UK Politics

Lords back disability benefit shake-up

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Media captionCrossbench peer, Baroness Tanni Grey-Thompson: "Disabled people fear being ghettoised"

The government has headed off a House of Lords defeat over plans to replace the Disability Living Allowance.

Ministers want to amend the system to make sure claimants undergo more testing, but opponents say this will mean 500,000 people will lose benefits.

A proposal to delay the scheme by carrying out an extended pilot project before it is implemented across the country was beaten by 16 votes.

The government suffered three Lords defeats on the issue last week.

Introduced in 1992 to help disabled people cope with the extra costs they face in their daily lives, Disability Living Allowance (DLA) is paid to two million people of working age.


The replacement Personal Independence Payments (PIPs) would see claimants taking up-front disability tests and then undergoing regular assessments.

The government wants to pass its Welfare Reform Bill, which includes the proposal, by the end of the parliamentary session in May.

It says it has to reduce spending on benefits, helping to cut the deficit while also increasing incentives to work and targeting support for the vulnerable more effectively.

During the Lords debate, cross-bencher Baroness Grey-Thompson, an 11-time Paralympic gold medal-winner, proposed an amendment to the bill, delaying the introduction of PIPs until further testing was carried out.

She said: "There needs to be careful scrutiny of who will be affected by these changes. For me there's a real concern about whether it could lead to a deterioration of people's health."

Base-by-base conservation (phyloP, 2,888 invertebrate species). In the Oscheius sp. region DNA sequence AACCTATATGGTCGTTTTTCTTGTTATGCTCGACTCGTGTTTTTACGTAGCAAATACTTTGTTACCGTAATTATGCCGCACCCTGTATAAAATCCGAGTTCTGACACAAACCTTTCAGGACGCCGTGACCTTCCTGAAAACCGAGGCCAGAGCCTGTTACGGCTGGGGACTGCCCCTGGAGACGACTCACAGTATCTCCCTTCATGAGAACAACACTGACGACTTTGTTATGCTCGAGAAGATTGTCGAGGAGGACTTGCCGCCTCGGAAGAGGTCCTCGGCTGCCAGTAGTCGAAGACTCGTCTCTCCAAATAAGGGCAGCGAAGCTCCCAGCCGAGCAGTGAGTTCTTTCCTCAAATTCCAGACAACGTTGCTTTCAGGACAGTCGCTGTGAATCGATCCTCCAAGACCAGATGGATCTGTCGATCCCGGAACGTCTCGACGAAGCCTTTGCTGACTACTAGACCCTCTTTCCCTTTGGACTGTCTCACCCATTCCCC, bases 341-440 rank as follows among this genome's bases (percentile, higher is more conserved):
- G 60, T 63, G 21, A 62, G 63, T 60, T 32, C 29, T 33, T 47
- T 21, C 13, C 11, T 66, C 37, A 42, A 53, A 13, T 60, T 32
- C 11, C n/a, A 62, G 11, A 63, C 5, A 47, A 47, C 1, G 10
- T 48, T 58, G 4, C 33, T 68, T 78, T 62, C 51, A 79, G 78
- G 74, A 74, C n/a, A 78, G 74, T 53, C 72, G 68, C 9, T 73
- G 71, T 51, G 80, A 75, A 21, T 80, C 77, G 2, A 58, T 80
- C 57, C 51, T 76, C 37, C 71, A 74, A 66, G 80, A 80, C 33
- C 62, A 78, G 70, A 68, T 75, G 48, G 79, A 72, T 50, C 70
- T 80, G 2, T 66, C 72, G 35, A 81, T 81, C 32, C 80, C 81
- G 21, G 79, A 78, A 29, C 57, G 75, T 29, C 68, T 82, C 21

But work and pensions minister Lord Freud said such a delay would cost £1.4bn.

He added that the government recognised the benefit of moving away from the "big bang approach" to implementation, which would see both new claims and assessments beginning in April next year.

The number of new claims for PIP would be limited to a "few thousand per month" for the first few months of implementation, allowing "us to fully trial all the processes in a truly live environment".

The government won the Lords vote by 229 to 213.

A Department for Work and Pensions spokeswoman said: "We welcome the outcome of tonight's vote.

"DLA is in need of urgent reform so that it can give people the support they need. Under PIP a greater proportion of people will be eligible for the higher rate of help than is the case under DLA.

"People understand that the welfare state needs to change and the introduction of PIP is an essential part of this process."

An earlier Lady Grey-Thompson amendment to the Welfare Reform Bill, in which she argued reports from doctors should be a mandatory part of the PIP assessment process, was withdrawn without a vote.

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